[OPINION] Part I: California’s ethnic studies requirement provides an antidote against racist stereotyping

Artwork by Gabrielle Romero | Photo courtesy of Fullerton College Ethnic Studies Department

“What we do echoes through the generations…” —Former President Barack Obama in his 2020 Democratic National Convention Address

On August 17, Governor Gavin Newsom signed into law a bill, AB 1460, that requires all California State University students to take an ethnic studies class, in order to graduate.

The class must be focused on one of four ethnic groups: Native Americans, African Americans, Asian Americans or Latinas/Latinos.

This is a huge deal. It affects almost half a million undergraduates within the CSU system of campuses.

For many, like myself, adding a single ethnic studies class to the graduation requirement for a baccalaureate degree, may not sound like much. I spent my professional career in California’s system of higher education at both the UC and the CSU teaching different courses and doing research on Asian Americans, particularly Filipino Americans.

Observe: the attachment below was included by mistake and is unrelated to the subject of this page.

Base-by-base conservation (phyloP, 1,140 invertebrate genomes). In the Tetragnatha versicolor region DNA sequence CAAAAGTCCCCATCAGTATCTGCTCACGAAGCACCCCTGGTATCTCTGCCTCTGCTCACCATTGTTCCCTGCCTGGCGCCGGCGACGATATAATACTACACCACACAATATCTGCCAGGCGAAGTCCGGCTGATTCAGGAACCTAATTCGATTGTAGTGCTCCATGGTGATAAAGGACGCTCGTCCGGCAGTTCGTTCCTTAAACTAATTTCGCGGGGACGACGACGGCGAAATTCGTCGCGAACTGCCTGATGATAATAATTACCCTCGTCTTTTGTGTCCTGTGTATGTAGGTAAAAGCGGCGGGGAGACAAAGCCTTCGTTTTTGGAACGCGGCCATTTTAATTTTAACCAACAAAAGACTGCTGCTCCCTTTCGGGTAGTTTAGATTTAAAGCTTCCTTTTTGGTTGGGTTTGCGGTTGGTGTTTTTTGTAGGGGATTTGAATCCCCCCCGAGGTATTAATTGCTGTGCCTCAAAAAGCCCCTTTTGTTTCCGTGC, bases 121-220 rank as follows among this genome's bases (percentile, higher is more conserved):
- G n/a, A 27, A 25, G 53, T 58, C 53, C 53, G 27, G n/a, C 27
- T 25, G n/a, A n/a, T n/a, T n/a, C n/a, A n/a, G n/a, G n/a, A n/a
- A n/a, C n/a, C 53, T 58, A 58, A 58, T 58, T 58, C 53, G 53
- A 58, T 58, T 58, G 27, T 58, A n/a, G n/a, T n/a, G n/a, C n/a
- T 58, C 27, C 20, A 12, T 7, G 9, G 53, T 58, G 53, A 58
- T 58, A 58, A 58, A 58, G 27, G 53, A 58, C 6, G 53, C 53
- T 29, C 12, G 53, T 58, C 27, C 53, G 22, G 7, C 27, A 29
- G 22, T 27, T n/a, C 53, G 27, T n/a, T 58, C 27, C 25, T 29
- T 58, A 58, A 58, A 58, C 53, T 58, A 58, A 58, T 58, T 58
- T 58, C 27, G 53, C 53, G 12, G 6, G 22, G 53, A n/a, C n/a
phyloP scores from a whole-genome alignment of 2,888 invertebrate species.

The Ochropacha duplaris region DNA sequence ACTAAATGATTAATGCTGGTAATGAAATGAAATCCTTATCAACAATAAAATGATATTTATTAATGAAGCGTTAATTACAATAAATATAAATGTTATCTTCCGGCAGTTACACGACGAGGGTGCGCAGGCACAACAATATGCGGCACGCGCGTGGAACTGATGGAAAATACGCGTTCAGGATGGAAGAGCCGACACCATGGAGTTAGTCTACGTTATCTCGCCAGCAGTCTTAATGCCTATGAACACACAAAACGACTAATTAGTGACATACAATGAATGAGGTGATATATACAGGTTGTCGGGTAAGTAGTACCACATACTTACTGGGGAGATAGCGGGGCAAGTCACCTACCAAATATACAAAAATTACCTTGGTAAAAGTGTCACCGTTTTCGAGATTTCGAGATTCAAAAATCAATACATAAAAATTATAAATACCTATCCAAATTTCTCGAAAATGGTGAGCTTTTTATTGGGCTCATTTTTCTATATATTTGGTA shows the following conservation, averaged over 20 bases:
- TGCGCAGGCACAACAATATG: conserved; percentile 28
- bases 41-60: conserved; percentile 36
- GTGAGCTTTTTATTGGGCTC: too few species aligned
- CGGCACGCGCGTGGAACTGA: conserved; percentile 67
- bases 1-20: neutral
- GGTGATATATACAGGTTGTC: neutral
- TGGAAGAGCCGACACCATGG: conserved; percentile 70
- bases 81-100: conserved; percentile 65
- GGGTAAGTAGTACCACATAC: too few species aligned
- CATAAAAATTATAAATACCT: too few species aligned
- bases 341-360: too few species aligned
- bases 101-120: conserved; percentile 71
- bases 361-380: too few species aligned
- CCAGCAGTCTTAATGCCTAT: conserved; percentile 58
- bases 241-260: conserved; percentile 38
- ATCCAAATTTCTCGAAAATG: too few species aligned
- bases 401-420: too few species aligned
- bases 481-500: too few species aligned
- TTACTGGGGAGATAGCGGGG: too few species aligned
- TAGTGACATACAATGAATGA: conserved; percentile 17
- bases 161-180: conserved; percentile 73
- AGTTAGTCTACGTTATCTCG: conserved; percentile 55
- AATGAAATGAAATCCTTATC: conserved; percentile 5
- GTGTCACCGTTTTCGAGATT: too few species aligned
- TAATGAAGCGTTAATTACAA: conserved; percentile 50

But as I look back at the challenges of getting students to enroll in ethnic studies classes, AB 1460 is major and much-needed assistance for faculty who believe in the value of knowledge about California’s and by implication America’s diverse communities of color.

The curriculum in American colleges and universities is still largely Eurocentric and White. The inclusion of a graduation requirement to take at least one course about ethnic minority communities acknowledges the existence of these communities and affirms their place in the socio-economic fabric of America.

For many communities of color in California, this affirmation enshrined in law provides a measure of protection against a type of knowledge censorship that continues to rear its head. In 2010, Arizona passed a law banning ethnic studies in its schools. The ban was found unconstitutional in 2017 but the state of Arizona appealed and in January 2020, a U.S. Circuit Judge upheld the ban.

A legal prohibition against the teaching of certain subjects is a rather draconian measure normally associated with dictatorships, but we have it here in our midst, at a neighboring state. If only for this, let us celebrate the passage of an ethnic studies graduation requirement in California.

The passage of AB 1460 into law was not an overnight success story. The long march to get it approved began 52 years ago at a college campus in San Francisco, San Francisco State College (now SF State University). In November 1968, students from communities of color, under the coalition called the Third World Liberation Front (TWLF), went on strike to press their demands for an educational curriculum that was more relevant to them and their communities. Among their key demands were ethnic studies courses, and faculty from communities of color to teach these courses.